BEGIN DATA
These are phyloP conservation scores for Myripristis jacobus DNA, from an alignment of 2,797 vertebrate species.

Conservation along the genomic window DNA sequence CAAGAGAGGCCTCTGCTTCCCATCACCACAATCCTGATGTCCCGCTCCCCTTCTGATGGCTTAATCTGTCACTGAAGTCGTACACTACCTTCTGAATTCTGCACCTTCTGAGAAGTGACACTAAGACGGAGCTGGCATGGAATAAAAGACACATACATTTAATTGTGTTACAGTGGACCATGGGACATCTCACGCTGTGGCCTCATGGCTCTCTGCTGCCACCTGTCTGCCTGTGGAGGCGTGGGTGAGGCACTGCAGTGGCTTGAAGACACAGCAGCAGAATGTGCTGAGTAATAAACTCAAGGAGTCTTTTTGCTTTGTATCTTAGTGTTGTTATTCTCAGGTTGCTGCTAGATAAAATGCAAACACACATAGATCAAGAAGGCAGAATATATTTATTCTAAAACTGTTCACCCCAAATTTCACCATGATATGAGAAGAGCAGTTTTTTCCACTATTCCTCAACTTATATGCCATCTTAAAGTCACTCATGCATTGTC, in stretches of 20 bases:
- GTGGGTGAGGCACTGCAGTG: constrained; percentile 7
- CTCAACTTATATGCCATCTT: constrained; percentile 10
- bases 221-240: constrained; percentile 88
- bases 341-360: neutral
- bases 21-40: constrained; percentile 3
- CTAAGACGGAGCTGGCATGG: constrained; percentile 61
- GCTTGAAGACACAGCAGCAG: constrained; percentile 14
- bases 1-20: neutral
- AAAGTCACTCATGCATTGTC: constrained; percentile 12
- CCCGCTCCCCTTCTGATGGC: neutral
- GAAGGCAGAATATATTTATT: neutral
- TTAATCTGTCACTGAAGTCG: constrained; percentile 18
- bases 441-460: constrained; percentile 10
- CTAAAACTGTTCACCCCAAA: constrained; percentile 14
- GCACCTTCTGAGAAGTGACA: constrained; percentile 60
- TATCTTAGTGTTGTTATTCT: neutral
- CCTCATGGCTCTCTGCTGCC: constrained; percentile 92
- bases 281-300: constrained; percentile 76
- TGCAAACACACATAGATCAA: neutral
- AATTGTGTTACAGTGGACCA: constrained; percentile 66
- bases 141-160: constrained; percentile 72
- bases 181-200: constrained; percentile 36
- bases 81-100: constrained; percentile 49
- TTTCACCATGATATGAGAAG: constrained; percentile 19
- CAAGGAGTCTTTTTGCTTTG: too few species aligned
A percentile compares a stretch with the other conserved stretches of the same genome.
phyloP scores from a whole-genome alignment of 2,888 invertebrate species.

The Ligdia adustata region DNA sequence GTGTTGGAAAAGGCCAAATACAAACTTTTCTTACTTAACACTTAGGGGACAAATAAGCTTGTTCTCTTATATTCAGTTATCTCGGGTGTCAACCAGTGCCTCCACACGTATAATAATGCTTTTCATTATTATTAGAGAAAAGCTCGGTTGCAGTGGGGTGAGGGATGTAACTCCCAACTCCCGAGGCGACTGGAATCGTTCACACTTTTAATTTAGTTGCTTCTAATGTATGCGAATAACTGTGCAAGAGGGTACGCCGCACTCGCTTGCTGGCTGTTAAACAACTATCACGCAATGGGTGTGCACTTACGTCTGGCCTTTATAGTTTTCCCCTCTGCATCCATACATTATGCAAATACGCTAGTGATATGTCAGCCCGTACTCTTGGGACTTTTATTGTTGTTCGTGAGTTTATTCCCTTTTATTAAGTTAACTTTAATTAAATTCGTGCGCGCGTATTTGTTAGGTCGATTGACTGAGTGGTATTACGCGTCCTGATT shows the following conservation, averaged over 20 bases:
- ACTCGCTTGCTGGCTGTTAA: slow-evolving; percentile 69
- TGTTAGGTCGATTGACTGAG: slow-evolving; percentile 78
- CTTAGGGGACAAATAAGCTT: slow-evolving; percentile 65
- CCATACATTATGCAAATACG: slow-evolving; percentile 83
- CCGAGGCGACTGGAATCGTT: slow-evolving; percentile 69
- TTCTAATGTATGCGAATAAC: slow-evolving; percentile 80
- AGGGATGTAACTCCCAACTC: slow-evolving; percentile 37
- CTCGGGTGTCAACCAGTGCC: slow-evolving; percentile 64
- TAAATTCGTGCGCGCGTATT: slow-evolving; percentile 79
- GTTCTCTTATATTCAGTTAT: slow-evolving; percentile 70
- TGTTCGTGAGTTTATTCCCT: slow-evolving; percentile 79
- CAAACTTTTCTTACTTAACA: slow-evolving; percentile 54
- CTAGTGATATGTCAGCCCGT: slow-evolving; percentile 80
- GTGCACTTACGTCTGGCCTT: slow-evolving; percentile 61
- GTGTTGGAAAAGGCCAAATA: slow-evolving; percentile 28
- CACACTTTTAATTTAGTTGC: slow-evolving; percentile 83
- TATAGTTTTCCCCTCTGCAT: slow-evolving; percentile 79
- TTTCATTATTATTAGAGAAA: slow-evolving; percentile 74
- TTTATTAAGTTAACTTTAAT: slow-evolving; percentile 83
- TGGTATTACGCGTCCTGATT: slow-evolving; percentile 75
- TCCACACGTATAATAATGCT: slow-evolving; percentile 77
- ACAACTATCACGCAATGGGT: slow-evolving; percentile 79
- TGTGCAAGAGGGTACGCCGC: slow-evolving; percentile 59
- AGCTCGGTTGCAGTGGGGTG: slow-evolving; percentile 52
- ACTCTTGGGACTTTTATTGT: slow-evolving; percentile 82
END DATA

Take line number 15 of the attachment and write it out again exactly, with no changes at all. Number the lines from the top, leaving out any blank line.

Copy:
- bases 441-460: constrained; percentile 10